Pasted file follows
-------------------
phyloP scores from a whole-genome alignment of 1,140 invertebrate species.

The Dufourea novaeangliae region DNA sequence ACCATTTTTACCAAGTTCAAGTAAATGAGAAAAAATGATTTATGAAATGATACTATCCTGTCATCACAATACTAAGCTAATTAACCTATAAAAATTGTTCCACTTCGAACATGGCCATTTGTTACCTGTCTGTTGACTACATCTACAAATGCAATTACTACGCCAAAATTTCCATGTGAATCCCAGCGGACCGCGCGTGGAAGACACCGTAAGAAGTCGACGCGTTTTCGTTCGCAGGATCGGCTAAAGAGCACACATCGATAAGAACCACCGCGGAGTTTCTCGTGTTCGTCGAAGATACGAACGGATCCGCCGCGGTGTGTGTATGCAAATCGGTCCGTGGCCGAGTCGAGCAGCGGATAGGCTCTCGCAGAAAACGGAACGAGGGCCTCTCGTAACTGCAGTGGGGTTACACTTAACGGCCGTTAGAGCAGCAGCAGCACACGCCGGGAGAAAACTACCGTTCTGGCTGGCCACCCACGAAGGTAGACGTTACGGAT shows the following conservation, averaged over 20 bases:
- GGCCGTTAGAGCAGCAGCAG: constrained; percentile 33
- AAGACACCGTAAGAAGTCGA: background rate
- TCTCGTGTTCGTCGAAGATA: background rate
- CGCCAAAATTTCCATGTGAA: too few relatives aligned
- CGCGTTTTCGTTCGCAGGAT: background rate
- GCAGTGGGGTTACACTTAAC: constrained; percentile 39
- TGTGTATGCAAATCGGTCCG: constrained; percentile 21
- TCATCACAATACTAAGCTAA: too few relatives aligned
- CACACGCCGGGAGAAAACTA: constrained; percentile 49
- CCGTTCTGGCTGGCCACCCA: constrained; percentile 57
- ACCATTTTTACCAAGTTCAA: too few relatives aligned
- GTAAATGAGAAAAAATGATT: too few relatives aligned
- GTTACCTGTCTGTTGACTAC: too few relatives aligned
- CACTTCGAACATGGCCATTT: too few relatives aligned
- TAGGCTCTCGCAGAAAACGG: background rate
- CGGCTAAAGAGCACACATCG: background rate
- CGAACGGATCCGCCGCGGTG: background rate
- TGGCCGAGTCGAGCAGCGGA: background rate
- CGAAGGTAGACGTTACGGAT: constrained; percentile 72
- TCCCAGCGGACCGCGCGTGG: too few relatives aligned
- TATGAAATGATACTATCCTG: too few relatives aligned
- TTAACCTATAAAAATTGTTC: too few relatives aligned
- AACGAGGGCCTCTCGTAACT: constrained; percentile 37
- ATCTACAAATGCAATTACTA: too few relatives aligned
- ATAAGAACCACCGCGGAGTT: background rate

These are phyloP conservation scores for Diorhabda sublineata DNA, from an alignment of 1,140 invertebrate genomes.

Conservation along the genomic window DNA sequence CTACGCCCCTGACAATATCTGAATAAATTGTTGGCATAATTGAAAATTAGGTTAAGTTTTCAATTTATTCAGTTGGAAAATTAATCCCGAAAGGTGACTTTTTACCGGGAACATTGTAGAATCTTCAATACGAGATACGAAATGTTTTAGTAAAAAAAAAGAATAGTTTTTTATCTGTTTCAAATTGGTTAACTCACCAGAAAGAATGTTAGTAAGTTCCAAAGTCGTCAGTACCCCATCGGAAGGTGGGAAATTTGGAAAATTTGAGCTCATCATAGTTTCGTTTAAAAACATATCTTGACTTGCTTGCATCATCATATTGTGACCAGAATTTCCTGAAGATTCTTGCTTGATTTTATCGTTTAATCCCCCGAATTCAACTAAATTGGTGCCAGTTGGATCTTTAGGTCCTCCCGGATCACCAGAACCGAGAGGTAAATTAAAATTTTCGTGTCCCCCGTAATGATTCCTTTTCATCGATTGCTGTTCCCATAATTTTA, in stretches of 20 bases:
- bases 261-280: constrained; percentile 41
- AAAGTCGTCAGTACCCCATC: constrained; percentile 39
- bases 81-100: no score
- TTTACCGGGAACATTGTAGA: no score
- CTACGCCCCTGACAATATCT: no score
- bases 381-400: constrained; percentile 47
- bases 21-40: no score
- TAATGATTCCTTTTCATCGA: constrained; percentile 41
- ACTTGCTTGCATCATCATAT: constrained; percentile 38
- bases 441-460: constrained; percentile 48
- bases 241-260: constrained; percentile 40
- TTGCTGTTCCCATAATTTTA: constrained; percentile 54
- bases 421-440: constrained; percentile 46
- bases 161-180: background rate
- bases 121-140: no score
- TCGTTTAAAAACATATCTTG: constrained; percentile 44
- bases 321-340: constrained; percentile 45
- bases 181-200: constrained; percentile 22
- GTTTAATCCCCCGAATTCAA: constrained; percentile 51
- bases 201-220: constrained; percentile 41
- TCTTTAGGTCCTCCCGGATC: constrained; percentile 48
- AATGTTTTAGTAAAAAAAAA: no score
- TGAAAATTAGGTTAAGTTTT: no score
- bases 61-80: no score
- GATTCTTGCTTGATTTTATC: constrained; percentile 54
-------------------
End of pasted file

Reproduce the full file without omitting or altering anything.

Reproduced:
phyloP scores from a whole-genome alignment of 1,140 invertebrate species.

The Dufourea novaeangliae region DNA sequence ACCATTTTTACCAAGTTCAAGTAAATGAGAAAAAATGATTTATGAAATGATACTATCCTGTCATCACAATACTAAGCTAATTAACCTATAAAAATTGTTCCACTTCGAACATGGCCATTTGTTACCTGTCTGTTGACTACATCTACAAATGCAATTACTACGCCAAAATTTCCATGTGAATCCCAGCGGACCGCGCGTGGAAGACACCGTAAGAAGTCGACGCGTTTTCGTTCGCAGGATCGGCTAAAGAGCACACATCGATAAGAACCACCGCGGAGTTTCTCGTGTTCGTCGAAGATACGAACGGATCCGCCGCGGTGTGTGTATGCAAATCGGTCCGTGGCCGAGTCGAGCAGCGGATAGGCTCTCGCAGAAAACGGAACGAGGGCCTCTCGTAACTGCAGTGGGGTTACACTTAACGGCCGTTAGAGCAGCAGCAGCACACGCCGGGAGAAAACTACCGTTCTGGCTGGCCACCCACGAAGGTAGACGTTACGGAT shows the following conservation, averaged over 20 bases:
- GGCCGTTAGAGCAGCAGCAG: constrained; percentile 33
- AAGACACCGTAAGAAGTCGA: background rate
- TCTCGTGTTCGTCGAAGATA: background rate
- CGCCAAAATTTCCATGTGAA: too few relatives aligned
- CGCGTTTTCGTTCGCAGGAT: background rate
- GCAGTGGGGTTACACTTAAC: constrained; percentile 39
- TGTGTATGCAAATCGGTCCG: constrained; percentile 21
- TCATCACAATACTAAGCTAA: too few relatives aligned
- CACACGCCGGGAGAAAACTA: constrained; percentile 49
- CCGTTCTGGCTGGCCACCCA: constrained; percentile 57
- ACCATTTTTACCAAGTTCAA: too few relatives aligned
- GTAAATGAGAAAAAATGATT: too few relatives aligned
- GTTACCTGTCTGTTGACTAC: too few relatives aligned
- CACTTCGAACATGGCCATTT: too few relatives aligned
- TAGGCTCTCGCAGAAAACGG: background rate
- CGGCTAAAGAGCACACATCG: background rate
- CGAACGGATCCGCCGCGGTG: background rate
- TGGCCGAGTCGAGCAGCGGA: background rate
- CGAAGGTAGACGTTACGGAT: constrained; percentile 72
- TCCCAGCGGACCGCGCGTGG: too few relatives aligned
- TATGAAATGATACTATCCTG: too few relatives aligned
- TTAACCTATAAAAATTGTTC: too few relatives aligned
- AACGAGGGCCTCTCGTAACT: constrained; percentile 37
- ATCTACAAATGCAATTACTA: too few relatives aligned
- ATAAGAACCACCGCGGAGTT: background rate

These are phyloP conservation scores for Diorhabda sublineata DNA, from an alignment of 1,140 invertebrate genomes.

Conservation along the genomic window DNA sequence CTACGCCCCTGACAATATCTGAATAAATTGTTGGCATAATTGAAAATTAGGTTAAGTTTTCAATTTATTCAGTTGGAAAATTAATCCCGAAAGGTGACTTTTTACCGGGAACATTGTAGAATCTTCAATACGAGATACGAAATGTTTTAGTAAAAAAAAAGAATAGTTTTTTATCTGTTTCAAATTGGTTAACTCACCAGAAAGAATGTTAGTAAGTTCCAAAGTCGTCAGTACCCCATCGGAAGGTGGGAAATTTGGAAAATTTGAGCTCATCATAGTTTCGTTTAAAAACATATCTTGACTTGCTTGCATCATCATATTGTGACCAGAATTTCCTGAAGATTCTTGCTTGATTTTATCGTTTAATCCCCCGAATTCAACTAAATTGGTGCCAGTTGGATCTTTAGGTCCTCCCGGATCACCAGAACCGAGAGGTAAATTAAAATTTTCGTGTCCCCCGTAATGATTCCTTTTCATCGATTGCTGTTCCCATAATTTTA, in stretches of 20 bases:
- bases 261-280: constrained; percentile 41
- AAAGTCGTCAGTACCCCATC: constrained; percentile 39
- bases 81-100: no score
- TTTACCGGGAACATTGTAGA: no score
- CTACGCCCCTGACAATATCT: no score
- bases 381-400: constrained; percentile 47
- bases 21-40: no score
- TAATGATTCCTTTTCATCGA: constrained; percentile 41
- ACTTGCTTGCATCATCATAT: constrained; percentile 38
- bases 441-460: constrained; percentile 48
- bases 241-260: constrained; percentile 40
- TTGCTGTTCCCATAATTTTA: constrained; percentile 54
- bases 421-440: constrained; percentile 46
- bases 161-180: background rate
- bases 121-140: no score
- TCGTTTAAAAACATATCTTG: constrained; percentile 44
- bases 321-340: constrained; percentile 45
- bases 181-200: constrained; percentile 22
- GTTTAATCCCCCGAATTCAA: constrained; percentile 51
- bases 201-220: constrained; percentile 41
- TCTTTAGGTCCTCCCGGATC: constrained; percentile 48
- AATGTTTTAGTAAAAAAAAA: no score
- TGAAAATTAGGTTAAGTTTT: no score
- bases 61-80: no score
- GATTCTTGCTTGATTTTATC: constrained; percentile 54